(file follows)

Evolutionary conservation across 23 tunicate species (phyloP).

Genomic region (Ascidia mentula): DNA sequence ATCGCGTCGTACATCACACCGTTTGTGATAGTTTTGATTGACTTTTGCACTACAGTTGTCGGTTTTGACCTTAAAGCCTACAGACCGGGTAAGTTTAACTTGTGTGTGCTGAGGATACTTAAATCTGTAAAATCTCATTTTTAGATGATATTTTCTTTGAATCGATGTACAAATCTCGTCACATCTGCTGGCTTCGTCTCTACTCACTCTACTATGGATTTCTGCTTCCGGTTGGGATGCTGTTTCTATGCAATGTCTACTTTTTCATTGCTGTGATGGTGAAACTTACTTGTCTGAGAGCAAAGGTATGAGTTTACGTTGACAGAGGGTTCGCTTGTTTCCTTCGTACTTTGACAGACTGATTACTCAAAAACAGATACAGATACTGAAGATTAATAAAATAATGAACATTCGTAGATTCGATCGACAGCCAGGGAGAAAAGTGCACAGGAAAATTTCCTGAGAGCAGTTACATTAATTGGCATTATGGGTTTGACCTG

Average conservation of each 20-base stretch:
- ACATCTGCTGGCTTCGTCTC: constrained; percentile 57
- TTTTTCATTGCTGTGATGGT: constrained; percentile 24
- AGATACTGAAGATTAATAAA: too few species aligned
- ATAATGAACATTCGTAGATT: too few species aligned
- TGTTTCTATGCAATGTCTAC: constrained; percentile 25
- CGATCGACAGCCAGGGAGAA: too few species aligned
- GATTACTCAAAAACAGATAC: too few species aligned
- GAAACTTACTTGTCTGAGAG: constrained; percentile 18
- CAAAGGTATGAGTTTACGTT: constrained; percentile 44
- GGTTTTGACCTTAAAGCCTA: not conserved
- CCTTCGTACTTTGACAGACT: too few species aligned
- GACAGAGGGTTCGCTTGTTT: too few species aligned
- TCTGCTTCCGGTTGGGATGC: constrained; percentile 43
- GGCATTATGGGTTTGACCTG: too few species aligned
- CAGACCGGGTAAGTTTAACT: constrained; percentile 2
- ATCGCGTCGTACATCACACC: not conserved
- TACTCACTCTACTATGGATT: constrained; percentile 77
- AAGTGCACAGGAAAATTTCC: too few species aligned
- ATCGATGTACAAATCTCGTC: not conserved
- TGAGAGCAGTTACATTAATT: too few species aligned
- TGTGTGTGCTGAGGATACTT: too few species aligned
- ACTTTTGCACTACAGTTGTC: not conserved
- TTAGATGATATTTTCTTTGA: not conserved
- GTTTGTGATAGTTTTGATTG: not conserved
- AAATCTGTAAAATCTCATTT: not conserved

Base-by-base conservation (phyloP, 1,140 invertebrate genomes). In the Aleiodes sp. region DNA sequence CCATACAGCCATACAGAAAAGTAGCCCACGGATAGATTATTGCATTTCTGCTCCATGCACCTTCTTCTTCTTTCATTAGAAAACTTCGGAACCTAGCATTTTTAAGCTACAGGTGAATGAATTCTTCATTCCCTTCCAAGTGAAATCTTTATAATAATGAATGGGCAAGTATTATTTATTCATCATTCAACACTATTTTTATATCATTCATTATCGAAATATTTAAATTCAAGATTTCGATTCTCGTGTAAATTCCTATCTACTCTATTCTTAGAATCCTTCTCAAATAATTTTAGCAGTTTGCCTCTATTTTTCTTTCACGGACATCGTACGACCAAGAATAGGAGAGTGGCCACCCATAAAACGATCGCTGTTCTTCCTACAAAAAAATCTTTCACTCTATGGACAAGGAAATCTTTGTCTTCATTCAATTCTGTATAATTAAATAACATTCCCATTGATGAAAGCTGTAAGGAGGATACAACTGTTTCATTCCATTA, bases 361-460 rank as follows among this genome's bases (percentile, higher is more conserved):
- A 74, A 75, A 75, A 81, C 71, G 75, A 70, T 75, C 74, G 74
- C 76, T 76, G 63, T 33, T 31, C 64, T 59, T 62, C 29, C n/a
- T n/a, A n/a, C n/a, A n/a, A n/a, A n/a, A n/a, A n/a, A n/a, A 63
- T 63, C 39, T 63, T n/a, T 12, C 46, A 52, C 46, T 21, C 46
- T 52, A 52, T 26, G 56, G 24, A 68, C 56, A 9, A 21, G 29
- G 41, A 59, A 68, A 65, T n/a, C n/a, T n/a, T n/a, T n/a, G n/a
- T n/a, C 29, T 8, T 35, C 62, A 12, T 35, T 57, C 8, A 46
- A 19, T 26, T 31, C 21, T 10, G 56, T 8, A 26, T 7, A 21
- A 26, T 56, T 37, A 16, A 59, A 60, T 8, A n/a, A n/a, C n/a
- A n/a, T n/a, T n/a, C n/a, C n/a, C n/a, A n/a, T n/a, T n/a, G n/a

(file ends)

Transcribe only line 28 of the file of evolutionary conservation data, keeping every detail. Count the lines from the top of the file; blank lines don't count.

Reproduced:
- AAATCTGTAAAATCTCATTT: not conserved